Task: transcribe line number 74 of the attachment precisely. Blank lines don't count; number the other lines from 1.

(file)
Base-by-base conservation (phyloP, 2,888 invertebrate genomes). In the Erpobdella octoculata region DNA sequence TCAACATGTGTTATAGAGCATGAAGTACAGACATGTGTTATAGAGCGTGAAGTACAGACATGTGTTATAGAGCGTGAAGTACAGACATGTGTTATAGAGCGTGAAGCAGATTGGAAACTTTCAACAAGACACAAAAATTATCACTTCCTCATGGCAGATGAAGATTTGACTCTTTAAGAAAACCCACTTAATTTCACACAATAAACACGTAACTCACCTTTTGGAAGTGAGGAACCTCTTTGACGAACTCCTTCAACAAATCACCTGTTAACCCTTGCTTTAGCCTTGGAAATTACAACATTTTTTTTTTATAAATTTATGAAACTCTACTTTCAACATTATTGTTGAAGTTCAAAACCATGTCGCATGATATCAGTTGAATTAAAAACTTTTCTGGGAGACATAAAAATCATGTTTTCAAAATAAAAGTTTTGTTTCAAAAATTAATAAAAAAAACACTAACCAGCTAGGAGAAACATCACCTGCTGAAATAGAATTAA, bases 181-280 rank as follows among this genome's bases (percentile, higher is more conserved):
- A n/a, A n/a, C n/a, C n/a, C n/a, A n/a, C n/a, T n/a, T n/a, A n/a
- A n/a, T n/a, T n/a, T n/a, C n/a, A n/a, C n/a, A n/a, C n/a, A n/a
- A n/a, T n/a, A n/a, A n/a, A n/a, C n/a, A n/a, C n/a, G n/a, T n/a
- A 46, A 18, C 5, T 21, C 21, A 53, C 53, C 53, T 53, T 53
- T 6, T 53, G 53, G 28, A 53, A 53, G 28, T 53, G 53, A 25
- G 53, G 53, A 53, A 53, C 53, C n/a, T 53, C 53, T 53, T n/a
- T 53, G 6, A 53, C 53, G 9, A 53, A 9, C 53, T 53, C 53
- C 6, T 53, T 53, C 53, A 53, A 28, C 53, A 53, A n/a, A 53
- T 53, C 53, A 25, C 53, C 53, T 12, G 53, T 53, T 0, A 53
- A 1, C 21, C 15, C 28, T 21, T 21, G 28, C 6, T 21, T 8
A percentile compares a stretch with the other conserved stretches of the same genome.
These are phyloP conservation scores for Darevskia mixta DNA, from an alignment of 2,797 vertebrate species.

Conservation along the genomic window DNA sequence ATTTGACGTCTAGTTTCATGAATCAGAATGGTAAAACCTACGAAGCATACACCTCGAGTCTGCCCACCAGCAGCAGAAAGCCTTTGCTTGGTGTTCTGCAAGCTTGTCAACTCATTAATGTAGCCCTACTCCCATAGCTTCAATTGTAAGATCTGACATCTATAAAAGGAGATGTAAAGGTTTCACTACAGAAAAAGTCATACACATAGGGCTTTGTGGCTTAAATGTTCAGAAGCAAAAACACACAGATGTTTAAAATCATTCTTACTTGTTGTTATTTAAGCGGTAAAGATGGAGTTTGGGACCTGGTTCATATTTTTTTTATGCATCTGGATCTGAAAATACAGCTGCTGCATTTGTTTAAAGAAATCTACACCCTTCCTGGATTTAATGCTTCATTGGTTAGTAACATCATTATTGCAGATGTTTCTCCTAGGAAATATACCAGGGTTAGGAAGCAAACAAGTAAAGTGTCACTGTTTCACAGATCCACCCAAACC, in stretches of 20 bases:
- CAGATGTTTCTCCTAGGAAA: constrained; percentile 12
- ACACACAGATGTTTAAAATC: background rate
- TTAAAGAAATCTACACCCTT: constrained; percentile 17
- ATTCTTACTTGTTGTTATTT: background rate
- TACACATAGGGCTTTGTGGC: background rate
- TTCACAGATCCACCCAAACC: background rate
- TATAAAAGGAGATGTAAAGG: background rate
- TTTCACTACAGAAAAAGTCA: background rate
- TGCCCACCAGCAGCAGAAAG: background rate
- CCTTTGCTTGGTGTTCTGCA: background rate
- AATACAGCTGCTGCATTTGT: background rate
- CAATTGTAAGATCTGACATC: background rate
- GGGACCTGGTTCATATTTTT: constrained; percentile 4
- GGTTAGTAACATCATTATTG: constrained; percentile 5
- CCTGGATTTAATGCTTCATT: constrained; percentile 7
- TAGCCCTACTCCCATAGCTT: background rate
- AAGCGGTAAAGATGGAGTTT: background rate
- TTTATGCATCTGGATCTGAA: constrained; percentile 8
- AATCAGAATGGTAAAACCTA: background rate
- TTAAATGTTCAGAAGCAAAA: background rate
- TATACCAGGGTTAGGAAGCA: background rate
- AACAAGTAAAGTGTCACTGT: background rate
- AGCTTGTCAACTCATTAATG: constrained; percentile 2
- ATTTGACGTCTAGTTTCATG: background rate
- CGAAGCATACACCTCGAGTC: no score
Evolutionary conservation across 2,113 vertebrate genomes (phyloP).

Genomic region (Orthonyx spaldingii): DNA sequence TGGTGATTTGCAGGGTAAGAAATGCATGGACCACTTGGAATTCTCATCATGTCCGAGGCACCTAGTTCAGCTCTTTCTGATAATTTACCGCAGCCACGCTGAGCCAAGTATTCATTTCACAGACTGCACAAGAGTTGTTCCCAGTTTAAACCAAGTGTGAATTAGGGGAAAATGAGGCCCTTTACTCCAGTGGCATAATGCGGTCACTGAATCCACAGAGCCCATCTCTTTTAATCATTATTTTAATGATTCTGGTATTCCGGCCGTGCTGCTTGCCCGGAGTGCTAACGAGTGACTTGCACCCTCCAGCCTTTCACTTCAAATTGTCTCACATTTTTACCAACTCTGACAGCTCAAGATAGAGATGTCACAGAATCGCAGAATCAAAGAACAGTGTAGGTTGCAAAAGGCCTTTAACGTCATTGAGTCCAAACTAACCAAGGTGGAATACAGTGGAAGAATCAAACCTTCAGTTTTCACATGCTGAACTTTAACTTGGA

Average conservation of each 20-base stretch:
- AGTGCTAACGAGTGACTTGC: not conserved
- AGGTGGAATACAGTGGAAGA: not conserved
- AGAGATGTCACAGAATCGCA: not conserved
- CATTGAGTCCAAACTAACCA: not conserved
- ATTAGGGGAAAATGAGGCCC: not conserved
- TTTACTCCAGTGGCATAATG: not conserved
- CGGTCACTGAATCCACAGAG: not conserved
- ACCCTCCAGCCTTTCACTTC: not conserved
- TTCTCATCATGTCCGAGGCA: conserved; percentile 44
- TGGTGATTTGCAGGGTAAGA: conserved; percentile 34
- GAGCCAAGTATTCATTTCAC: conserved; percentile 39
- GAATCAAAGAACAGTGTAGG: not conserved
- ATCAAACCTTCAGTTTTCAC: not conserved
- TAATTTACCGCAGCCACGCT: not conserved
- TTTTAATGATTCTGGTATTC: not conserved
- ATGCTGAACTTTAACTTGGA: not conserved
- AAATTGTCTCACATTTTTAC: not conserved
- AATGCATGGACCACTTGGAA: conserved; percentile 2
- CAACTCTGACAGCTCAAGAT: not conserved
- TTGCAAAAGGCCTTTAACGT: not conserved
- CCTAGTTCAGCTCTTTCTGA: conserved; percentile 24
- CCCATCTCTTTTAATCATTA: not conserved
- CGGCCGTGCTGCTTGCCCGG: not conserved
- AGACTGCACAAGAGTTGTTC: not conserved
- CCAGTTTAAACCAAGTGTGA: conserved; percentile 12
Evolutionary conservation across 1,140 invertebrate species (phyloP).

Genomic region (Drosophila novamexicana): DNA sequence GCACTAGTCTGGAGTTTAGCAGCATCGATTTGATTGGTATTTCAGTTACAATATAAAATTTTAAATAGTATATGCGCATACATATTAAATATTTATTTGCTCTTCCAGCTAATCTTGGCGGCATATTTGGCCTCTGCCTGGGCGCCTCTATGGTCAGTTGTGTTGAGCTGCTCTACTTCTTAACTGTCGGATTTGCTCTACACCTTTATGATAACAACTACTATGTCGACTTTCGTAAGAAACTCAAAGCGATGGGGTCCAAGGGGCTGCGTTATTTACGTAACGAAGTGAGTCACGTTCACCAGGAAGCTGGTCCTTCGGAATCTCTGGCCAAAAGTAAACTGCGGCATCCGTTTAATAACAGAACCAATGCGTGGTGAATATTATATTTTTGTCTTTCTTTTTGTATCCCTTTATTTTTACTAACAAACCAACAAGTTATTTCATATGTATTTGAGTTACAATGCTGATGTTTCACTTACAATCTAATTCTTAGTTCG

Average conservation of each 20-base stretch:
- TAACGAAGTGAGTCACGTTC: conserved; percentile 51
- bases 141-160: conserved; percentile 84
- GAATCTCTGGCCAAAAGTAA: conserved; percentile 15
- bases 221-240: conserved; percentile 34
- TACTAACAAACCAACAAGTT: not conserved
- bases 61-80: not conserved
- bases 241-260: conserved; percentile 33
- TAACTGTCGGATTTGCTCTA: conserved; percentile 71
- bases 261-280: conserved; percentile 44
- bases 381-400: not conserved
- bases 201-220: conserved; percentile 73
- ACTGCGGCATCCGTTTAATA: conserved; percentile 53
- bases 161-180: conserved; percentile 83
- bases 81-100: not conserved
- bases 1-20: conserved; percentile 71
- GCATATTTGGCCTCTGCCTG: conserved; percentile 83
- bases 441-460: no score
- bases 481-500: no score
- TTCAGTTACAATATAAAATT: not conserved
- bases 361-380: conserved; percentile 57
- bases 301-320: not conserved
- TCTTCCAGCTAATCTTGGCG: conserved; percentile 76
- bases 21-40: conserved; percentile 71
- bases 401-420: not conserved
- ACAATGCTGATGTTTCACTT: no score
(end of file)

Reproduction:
- bases 221-240: conserved; percentile 34